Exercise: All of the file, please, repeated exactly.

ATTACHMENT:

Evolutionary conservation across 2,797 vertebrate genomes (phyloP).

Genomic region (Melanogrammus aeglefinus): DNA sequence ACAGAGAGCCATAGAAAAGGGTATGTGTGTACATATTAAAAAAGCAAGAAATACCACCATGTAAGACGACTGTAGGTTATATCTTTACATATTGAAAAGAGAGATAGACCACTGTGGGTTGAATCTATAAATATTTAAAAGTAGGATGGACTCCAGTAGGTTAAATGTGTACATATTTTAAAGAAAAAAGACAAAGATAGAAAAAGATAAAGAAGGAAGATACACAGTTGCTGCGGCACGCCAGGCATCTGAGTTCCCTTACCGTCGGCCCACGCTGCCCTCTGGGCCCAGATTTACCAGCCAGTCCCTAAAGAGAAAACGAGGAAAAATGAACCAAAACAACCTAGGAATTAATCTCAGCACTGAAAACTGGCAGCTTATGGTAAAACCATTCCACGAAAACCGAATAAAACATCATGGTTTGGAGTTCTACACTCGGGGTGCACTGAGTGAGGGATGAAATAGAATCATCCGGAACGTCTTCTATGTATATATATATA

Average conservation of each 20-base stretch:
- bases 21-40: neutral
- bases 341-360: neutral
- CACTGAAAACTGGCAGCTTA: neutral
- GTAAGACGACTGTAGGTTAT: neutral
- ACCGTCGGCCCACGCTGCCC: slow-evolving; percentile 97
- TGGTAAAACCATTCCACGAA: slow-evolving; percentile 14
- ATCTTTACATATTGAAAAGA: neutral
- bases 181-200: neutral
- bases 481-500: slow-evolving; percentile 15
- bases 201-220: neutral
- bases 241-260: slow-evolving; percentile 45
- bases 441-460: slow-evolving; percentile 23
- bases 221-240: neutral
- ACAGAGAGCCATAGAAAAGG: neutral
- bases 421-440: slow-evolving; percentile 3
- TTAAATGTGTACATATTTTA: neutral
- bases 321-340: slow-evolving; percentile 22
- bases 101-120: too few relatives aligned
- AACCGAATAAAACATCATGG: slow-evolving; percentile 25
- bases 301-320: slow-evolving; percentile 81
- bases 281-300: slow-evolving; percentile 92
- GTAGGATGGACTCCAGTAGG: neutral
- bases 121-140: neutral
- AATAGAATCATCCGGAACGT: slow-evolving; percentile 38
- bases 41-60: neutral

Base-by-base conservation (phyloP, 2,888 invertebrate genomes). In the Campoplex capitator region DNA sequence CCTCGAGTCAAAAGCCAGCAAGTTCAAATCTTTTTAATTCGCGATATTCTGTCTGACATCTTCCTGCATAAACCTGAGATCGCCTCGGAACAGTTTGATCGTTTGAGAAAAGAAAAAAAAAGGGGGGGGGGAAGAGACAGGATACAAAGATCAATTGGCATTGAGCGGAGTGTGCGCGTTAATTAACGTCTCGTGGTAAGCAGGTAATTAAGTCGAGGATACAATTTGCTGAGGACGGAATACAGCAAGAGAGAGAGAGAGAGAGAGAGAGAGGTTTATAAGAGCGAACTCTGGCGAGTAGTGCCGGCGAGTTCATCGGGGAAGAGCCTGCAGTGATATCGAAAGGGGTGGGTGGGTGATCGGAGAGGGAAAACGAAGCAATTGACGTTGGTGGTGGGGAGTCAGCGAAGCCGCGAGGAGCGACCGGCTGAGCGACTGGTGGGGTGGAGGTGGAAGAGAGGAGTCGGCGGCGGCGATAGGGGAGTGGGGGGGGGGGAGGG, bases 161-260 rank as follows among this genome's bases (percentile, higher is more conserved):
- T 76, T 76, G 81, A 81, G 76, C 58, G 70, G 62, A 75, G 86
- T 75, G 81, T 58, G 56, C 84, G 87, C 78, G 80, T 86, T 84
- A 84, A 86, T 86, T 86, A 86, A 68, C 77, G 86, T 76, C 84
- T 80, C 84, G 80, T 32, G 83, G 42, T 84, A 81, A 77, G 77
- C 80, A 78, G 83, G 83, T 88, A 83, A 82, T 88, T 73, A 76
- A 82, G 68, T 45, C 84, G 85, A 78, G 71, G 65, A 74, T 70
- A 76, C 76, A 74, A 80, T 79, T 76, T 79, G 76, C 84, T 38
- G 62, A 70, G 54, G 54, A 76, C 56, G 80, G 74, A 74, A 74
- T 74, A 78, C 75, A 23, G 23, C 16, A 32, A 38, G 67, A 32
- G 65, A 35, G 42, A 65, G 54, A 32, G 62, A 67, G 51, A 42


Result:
Evolutionary conservation across 2,797 vertebrate genomes (phyloP).

Genomic region (Melanogrammus aeglefinus): DNA sequence ACAGAGAGCCATAGAAAAGGGTATGTGTGTACATATTAAAAAAGCAAGAAATACCACCATGTAAGACGACTGTAGGTTATATCTTTACATATTGAAAAGAGAGATAGACCACTGTGGGTTGAATCTATAAATATTTAAAAGTAGGATGGACTCCAGTAGGTTAAATGTGTACATATTTTAAAGAAAAAAGACAAAGATAGAAAAAGATAAAGAAGGAAGATACACAGTTGCTGCGGCACGCCAGGCATCTGAGTTCCCTTACCGTCGGCCCACGCTGCCCTCTGGGCCCAGATTTACCAGCCAGTCCCTAAAGAGAAAACGAGGAAAAATGAACCAAAACAACCTAGGAATTAATCTCAGCACTGAAAACTGGCAGCTTATGGTAAAACCATTCCACGAAAACCGAATAAAACATCATGGTTTGGAGTTCTACACTCGGGGTGCACTGAGTGAGGGATGAAATAGAATCATCCGGAACGTCTTCTATGTATATATATATA

Average conservation of each 20-base stretch:
- bases 21-40: neutral
- bases 341-360: neutral
- CACTGAAAACTGGCAGCTTA: neutral
- GTAAGACGACTGTAGGTTAT: neutral
- ACCGTCGGCCCACGCTGCCC: slow-evolving; percentile 97
- TGGTAAAACCATTCCACGAA: slow-evolving; percentile 14
- ATCTTTACATATTGAAAAGA: neutral
- bases 181-200: neutral
- bases 481-500: slow-evolving; percentile 15
- bases 201-220: neutral
- bases 241-260: slow-evolving; percentile 45
- bases 441-460: slow-evolving; percentile 23
- bases 221-240: neutral
- ACAGAGAGCCATAGAAAAGG: neutral
- bases 421-440: slow-evolving; percentile 3
- TTAAATGTGTACATATTTTA: neutral
- bases 321-340: slow-evolving; percentile 22
- bases 101-120: too few relatives aligned
- AACCGAATAAAACATCATGG: slow-evolving; percentile 25
- bases 301-320: slow-evolving; percentile 81
- bases 281-300: slow-evolving; percentile 92
- GTAGGATGGACTCCAGTAGG: neutral
- bases 121-140: neutral
- AATAGAATCATCCGGAACGT: slow-evolving; percentile 38
- bases 41-60: neutral

Base-by-base conservation (phyloP, 2,888 invertebrate genomes). In the Campoplex capitator region DNA sequence CCTCGAGTCAAAAGCCAGCAAGTTCAAATCTTTTTAATTCGCGATATTCTGTCTGACATCTTCCTGCATAAACCTGAGATCGCCTCGGAACAGTTTGATCGTTTGAGAAAAGAAAAAAAAAGGGGGGGGGGAAGAGACAGGATACAAAGATCAATTGGCATTGAGCGGAGTGTGCGCGTTAATTAACGTCTCGTGGTAAGCAGGTAATTAAGTCGAGGATACAATTTGCTGAGGACGGAATACAGCAAGAGAGAGAGAGAGAGAGAGAGAGAGGTTTATAAGAGCGAACTCTGGCGAGTAGTGCCGGCGAGTTCATCGGGGAAGAGCCTGCAGTGATATCGAAAGGGGTGGGTGGGTGATCGGAGAGGGAAAACGAAGCAATTGACGTTGGTGGTGGGGAGTCAGCGAAGCCGCGAGGAGCGACCGGCTGAGCGACTGGTGGGGTGGAGGTGGAAGAGAGGAGTCGGCGGCGGCGATAGGGGAGTGGGGGGGGGGGAGGG, bases 161-260 rank as follows among this genome's bases (percentile, higher is more conserved):
- T 76, T 76, G 81, A 81, G 76, C 58, G 70, G 62, A 75, G 86
- T 75, G 81, T 58, G 56, C 84, G 87, C 78, G 80, T 86, T 84
- A 84, A 86, T 86, T 86, A 86, A 68, C 77, G 86, T 76, C 84
- T 80, C 84, G 80, T 32, G 83, G 42, T 84, A 81, A 77, G 77
- C 80, A 78, G 83, G 83, T 88, A 83, A 82, T 88, T 73, A 76
- A 82, G 68, T 45, C 84, G 85, A 78, G 71, G 65, A 74, T 70
- A 76, C 76, A 74, A 80, T 79, T 76, T 79, G 76, C 84, T 38
- G 62, A 70, G 54, G 54, A 76, C 56, G 80, G 74, A 74, A 74
- T 74, A 78, C 75, A 23, G 23, C 16, A 32, A 38, G 67, A 32
- G 65, A 35, G 42, A 65, G 54, A 32, G 62, A 67, G 51, A 42